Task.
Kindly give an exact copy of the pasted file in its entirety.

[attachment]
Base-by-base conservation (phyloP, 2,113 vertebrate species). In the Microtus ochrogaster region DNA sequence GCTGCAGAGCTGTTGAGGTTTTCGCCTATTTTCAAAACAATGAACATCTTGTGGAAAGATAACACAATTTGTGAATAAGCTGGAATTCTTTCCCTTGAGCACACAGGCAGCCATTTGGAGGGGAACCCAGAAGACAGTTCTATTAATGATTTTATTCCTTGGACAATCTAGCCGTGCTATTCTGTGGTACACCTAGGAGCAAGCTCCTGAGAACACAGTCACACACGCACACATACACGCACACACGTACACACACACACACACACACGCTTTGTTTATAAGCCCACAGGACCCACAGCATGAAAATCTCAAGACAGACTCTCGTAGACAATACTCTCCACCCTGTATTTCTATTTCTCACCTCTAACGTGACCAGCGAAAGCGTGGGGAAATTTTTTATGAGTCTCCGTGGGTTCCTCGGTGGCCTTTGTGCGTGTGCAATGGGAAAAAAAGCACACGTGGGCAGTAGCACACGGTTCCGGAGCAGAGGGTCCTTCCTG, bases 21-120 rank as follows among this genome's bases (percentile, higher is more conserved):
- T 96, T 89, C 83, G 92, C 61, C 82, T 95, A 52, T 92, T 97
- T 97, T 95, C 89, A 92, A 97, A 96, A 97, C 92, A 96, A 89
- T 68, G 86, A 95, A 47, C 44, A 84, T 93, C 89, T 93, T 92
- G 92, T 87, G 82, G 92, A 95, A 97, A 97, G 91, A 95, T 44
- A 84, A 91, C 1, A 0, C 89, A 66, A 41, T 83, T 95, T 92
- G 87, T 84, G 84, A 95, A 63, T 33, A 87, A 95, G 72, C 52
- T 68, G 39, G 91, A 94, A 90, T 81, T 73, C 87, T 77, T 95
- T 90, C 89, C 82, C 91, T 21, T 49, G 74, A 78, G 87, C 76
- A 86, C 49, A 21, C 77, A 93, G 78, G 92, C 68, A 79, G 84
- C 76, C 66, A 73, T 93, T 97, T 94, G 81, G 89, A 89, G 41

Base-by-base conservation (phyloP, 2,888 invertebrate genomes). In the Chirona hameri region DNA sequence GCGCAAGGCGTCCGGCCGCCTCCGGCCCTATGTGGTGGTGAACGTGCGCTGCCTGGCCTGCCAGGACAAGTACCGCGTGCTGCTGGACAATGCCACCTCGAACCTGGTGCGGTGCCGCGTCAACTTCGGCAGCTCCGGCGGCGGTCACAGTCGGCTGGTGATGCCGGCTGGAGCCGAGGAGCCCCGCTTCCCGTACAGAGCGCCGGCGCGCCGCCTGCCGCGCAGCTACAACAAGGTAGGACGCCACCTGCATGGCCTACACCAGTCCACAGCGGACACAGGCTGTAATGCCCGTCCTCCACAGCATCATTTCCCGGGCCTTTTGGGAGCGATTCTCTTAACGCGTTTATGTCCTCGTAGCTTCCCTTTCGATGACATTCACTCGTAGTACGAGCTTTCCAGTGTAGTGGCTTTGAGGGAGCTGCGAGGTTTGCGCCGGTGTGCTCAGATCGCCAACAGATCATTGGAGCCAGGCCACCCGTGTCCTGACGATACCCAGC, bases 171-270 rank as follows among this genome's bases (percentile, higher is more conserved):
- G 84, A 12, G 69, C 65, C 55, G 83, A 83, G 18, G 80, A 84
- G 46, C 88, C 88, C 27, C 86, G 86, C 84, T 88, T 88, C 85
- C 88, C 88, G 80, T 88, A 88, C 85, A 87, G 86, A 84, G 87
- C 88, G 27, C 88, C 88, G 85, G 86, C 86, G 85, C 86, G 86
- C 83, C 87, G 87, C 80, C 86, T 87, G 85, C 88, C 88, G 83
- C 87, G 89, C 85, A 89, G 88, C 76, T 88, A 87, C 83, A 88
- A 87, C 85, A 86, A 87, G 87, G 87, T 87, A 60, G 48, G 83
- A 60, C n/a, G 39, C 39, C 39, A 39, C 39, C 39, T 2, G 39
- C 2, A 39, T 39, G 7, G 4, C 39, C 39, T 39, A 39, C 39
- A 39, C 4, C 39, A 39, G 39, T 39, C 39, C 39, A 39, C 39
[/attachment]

Base-by-base conservation (phyloP, 2,113 vertebrate species). In the Microtus ochrogaster region DNA sequence GCTGCAGAGCTGTTGAGGTTTTCGCCTATTTTCAAAACAATGAACATCTTGTGGAAAGATAACACAATTTGTGAATAAGCTGGAATTCTTTCCCTTGAGCACACAGGCAGCCATTTGGAGGGGAACCCAGAAGACAGTTCTATTAATGATTTTATTCCTTGGACAATCTAGCCGTGCTATTCTGTGGTACACCTAGGAGCAAGCTCCTGAGAACACAGTCACACACGCACACATACACGCACACACGTACACACACACACACACACACGCTTTGTTTATAAGCCCACAGGACCCACAGCATGAAAATCTCAAGACAGACTCTCGTAGACAATACTCTCCACCCTGTATTTCTATTTCTCACCTCTAACGTGACCAGCGAAAGCGTGGGGAAATTTTTTATGAGTCTCCGTGGGTTCCTCGGTGGCCTTTGTGCGTGTGCAATGGGAAAAAAAGCACACGTGGGCAGTAGCACACGGTTCCGGAGCAGAGGGTCCTTCCTG, bases 21-120 rank as follows among this genome's bases (percentile, higher is more conserved):
- T 96, T 89, C 83, G 92, C 61, C 82, T 95, A 52, T 92, T 97
- T 97, T 95, C 89, A 92, A 97, A 96, A 97, C 92, A 96, A 89
- T 68, G 86, A 95, A 47, C 44, A 84, T 93, C 89, T 93, T 92
- G 92, T 87, G 82, G 92, A 95, A 97, A 97, G 91, A 95, T 44
- A 84, A 91, C 1, A 0, C 89, A 66, A 41, T 83, T 95, T 92
- G 87, T 84, G 84, A 95, A 63, T 33, A 87, A 95, G 72, C 52
- T 68, G 39, G 91, A 94, A 90, T 81, T 73, C 87, T 77, T 95
- T 90, C 89, C 82, C 91, T 21, T 49, G 74, A 78, G 87, C 76
- A 86, C 49, A 21, C 77, A 93, G 78, G 92, C 68, A 79, G 84
- C 76, C 66, A 73, T 93, T 97, T 94, G 81, G 89, A 89, G 41

Base-by-base conservation (phyloP, 2,888 invertebrate genomes). In the Chirona hameri region DNA sequence GCGCAAGGCGTCCGGCCGCCTCCGGCCCTATGTGGTGGTGAACGTGCGCTGCCTGGCCTGCCAGGACAAGTACCGCGTGCTGCTGGACAATGCCACCTCGAACCTGGTGCGGTGCCGCGTCAACTTCGGCAGCTCCGGCGGCGGTCACAGTCGGCTGGTGATGCCGGCTGGAGCCGAGGAGCCCCGCTTCCCGTACAGAGCGCCGGCGCGCCGCCTGCCGCGCAGCTACAACAAGGTAGGACGCCACCTGCATGGCCTACACCAGTCCACAGCGGACACAGGCTGTAATGCCCGTCCTCCACAGCATCATTTCCCGGGCCTTTTGGGAGCGATTCTCTTAACGCGTTTATGTCCTCGTAGCTTCCCTTTCGATGACATTCACTCGTAGTACGAGCTTTCCAGTGTAGTGGCTTTGAGGGAGCTGCGAGGTTTGCGCCGGTGTGCTCAGATCGCCAACAGATCATTGGAGCCAGGCCACCCGTGTCCTGACGATACCCAGC, bases 171-270 rank as follows among this genome's bases (percentile, higher is more conserved):
- G 84, A 12, G 69, C 65, C 55, G 83, A 83, G 18, G 80, A 84
- G 46, C 88, C 88, C 27, C 86, G 86, C 84, T 88, T 88, C 85
- C 88, C 88, G 80, T 88, A 88, C 85, A 87, G 86, A 84, G 87
- C 88, G 27, C 88, C 88, G 85, G 86, C 86, G 85, C 86, G 86
- C 83, C 87, G 87, C 80, C 86, T 87, G 85, C 88, C 88, G 83
- C 87, G 89, C 85, A 89, G 88, C 76, T 88, A 87, C 83, A 88
- A 87, C 85, A 86, A 87, G 87, G 87, T 87, A 60, G 48, G 83
- A 60, C n/a, G 39, C 39, C 39, A 39, C 39, C 39, T 2, G 39
- C 2, A 39, T 39, G 7, G 4, C 39, C 39, T 39, A 39, C 39
- A 39, C 4, C 39, A 39, G 39, T 39, C 39, C 39, A 39, C 39